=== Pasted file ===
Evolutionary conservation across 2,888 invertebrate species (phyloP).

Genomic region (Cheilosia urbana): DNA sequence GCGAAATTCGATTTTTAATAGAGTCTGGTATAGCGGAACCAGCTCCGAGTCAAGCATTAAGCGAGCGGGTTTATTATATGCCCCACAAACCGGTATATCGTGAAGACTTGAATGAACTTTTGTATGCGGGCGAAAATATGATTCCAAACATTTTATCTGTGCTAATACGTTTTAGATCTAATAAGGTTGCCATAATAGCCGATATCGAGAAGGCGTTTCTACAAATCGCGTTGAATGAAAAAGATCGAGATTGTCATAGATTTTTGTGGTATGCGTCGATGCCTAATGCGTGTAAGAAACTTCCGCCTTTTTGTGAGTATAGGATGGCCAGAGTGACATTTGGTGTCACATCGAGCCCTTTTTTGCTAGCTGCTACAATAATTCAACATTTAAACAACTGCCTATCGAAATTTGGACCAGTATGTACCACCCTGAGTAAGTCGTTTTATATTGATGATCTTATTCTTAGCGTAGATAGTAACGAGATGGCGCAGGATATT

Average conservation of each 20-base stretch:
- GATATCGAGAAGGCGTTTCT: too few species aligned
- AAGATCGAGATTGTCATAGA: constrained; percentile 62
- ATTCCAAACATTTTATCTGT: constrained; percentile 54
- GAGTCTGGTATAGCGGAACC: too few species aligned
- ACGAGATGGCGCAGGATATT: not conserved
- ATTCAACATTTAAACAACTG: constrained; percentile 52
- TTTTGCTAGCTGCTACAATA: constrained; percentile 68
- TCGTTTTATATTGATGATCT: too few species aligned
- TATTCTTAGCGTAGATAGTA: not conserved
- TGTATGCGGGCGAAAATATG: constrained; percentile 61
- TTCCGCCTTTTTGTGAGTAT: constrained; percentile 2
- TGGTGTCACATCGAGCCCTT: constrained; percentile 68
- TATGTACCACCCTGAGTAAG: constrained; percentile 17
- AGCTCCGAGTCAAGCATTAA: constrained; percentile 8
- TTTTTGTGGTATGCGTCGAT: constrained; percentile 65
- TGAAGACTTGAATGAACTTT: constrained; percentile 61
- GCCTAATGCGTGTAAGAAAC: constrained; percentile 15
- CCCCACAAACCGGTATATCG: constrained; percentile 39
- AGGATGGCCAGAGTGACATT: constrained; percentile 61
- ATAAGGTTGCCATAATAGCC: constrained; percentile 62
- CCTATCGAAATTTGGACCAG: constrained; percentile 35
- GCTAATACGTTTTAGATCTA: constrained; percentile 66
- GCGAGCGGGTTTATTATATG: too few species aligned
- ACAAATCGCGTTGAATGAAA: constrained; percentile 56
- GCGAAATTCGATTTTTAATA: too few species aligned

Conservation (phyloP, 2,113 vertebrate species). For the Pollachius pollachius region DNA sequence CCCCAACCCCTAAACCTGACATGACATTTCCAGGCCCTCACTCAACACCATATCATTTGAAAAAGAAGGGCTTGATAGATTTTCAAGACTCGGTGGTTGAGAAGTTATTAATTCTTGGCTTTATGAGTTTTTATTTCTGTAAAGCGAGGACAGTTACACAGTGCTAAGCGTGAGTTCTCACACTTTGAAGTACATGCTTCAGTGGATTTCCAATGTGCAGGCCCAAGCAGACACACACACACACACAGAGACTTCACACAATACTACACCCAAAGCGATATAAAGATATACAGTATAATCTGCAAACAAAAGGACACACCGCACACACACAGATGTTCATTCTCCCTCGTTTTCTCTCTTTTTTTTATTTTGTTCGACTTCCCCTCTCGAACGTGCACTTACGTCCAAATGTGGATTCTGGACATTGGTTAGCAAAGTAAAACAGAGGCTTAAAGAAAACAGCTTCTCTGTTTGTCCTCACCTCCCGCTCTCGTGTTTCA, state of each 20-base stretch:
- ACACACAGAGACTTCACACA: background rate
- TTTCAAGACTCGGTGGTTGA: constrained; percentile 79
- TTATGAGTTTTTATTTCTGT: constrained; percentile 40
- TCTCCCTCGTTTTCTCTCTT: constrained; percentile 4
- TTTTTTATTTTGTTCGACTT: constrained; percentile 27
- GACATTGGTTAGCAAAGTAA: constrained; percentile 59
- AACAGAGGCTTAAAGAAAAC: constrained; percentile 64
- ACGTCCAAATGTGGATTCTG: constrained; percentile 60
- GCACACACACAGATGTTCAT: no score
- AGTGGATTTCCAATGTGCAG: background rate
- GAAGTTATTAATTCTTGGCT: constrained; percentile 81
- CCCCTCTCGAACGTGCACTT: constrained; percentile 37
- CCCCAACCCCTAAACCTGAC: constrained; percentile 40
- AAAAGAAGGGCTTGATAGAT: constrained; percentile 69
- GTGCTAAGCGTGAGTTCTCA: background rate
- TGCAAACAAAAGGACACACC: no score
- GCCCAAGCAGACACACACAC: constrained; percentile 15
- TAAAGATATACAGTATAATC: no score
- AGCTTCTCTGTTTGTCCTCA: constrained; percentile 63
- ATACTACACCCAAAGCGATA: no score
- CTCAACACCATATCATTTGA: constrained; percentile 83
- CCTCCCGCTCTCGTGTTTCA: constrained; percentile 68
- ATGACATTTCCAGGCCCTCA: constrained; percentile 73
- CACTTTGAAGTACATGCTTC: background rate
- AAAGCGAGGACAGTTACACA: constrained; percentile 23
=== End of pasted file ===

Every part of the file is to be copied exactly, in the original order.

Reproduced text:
Evolutionary conservation across 2,888 invertebrate species (phyloP).

Genomic region (Cheilosia urbana): DNA sequence GCGAAATTCGATTTTTAATAGAGTCTGGTATAGCGGAACCAGCTCCGAGTCAAGCATTAAGCGAGCGGGTTTATTATATGCCCCACAAACCGGTATATCGTGAAGACTTGAATGAACTTTTGTATGCGGGCGAAAATATGATTCCAAACATTTTATCTGTGCTAATACGTTTTAGATCTAATAAGGTTGCCATAATAGCCGATATCGAGAAGGCGTTTCTACAAATCGCGTTGAATGAAAAAGATCGAGATTGTCATAGATTTTTGTGGTATGCGTCGATGCCTAATGCGTGTAAGAAACTTCCGCCTTTTTGTGAGTATAGGATGGCCAGAGTGACATTTGGTGTCACATCGAGCCCTTTTTTGCTAGCTGCTACAATAATTCAACATTTAAACAACTGCCTATCGAAATTTGGACCAGTATGTACCACCCTGAGTAAGTCGTTTTATATTGATGATCTTATTCTTAGCGTAGATAGTAACGAGATGGCGCAGGATATT

Average conservation of each 20-base stretch:
- GATATCGAGAAGGCGTTTCT: too few species aligned
- AAGATCGAGATTGTCATAGA: constrained; percentile 62
- ATTCCAAACATTTTATCTGT: constrained; percentile 54
- GAGTCTGGTATAGCGGAACC: too few species aligned
- ACGAGATGGCGCAGGATATT: not conserved
- ATTCAACATTTAAACAACTG: constrained; percentile 52
- TTTTGCTAGCTGCTACAATA: constrained; percentile 68
- TCGTTTTATATTGATGATCT: too few species aligned
- TATTCTTAGCGTAGATAGTA: not conserved
- TGTATGCGGGCGAAAATATG: constrained; percentile 61
- TTCCGCCTTTTTGTGAGTAT: constrained; percentile 2
- TGGTGTCACATCGAGCCCTT: constrained; percentile 68
- TATGTACCACCCTGAGTAAG: constrained; percentile 17
- AGCTCCGAGTCAAGCATTAA: constrained; percentile 8
- TTTTTGTGGTATGCGTCGAT: constrained; percentile 65
- TGAAGACTTGAATGAACTTT: constrained; percentile 61
- GCCTAATGCGTGTAAGAAAC: constrained; percentile 15
- CCCCACAAACCGGTATATCG: constrained; percentile 39
- AGGATGGCCAGAGTGACATT: constrained; percentile 61
- ATAAGGTTGCCATAATAGCC: constrained; percentile 62
- CCTATCGAAATTTGGACCAG: constrained; percentile 35
- GCTAATACGTTTTAGATCTA: constrained; percentile 66
- GCGAGCGGGTTTATTATATG: too few species aligned
- ACAAATCGCGTTGAATGAAA: constrained; percentile 56
- GCGAAATTCGATTTTTAATA: too few species aligned

Conservation (phyloP, 2,113 vertebrate species). For the Pollachius pollachius region DNA sequence CCCCAACCCCTAAACCTGACATGACATTTCCAGGCCCTCACTCAACACCATATCATTTGAAAAAGAAGGGCTTGATAGATTTTCAAGACTCGGTGGTTGAGAAGTTATTAATTCTTGGCTTTATGAGTTTTTATTTCTGTAAAGCGAGGACAGTTACACAGTGCTAAGCGTGAGTTCTCACACTTTGAAGTACATGCTTCAGTGGATTTCCAATGTGCAGGCCCAAGCAGACACACACACACACACAGAGACTTCACACAATACTACACCCAAAGCGATATAAAGATATACAGTATAATCTGCAAACAAAAGGACACACCGCACACACACAGATGTTCATTCTCCCTCGTTTTCTCTCTTTTTTTTATTTTGTTCGACTTCCCCTCTCGAACGTGCACTTACGTCCAAATGTGGATTCTGGACATTGGTTAGCAAAGTAAAACAGAGGCTTAAAGAAAACAGCTTCTCTGTTTGTCCTCACCTCCCGCTCTCGTGTTTCA, state of each 20-base stretch:
- ACACACAGAGACTTCACACA: background rate
- TTTCAAGACTCGGTGGTTGA: constrained; percentile 79
- TTATGAGTTTTTATTTCTGT: constrained; percentile 40
- TCTCCCTCGTTTTCTCTCTT: constrained; percentile 4
- TTTTTTATTTTGTTCGACTT: constrained; percentile 27
- GACATTGGTTAGCAAAGTAA: constrained; percentile 59
- AACAGAGGCTTAAAGAAAAC: constrained; percentile 64
- ACGTCCAAATGTGGATTCTG: constrained; percentile 60
- GCACACACACAGATGTTCAT: no score
- AGTGGATTTCCAATGTGCAG: background rate
- GAAGTTATTAATTCTTGGCT: constrained; percentile 81
- CCCCTCTCGAACGTGCACTT: constrained; percentile 37
- CCCCAACCCCTAAACCTGAC: constrained; percentile 40
- AAAAGAAGGGCTTGATAGAT: constrained; percentile 69
- GTGCTAAGCGTGAGTTCTCA: background rate
- TGCAAACAAAAGGACACACC: no score
- GCCCAAGCAGACACACACAC: constrained; percentile 15
- TAAAGATATACAGTATAATC: no score
- AGCTTCTCTGTTTGTCCTCA: constrained; percentile 63
- ATACTACACCCAAAGCGATA: no score
- CTCAACACCATATCATTTGA: constrained; percentile 83
- CCTCCCGCTCTCGTGTTTCA: constrained; percentile 68
- ATGACATTTCCAGGCCCTCA: constrained; percentile 73
- CACTTTGAAGTACATGCTTC: background rate
- AAAGCGAGGACAGTTACACA: constrained; percentile 23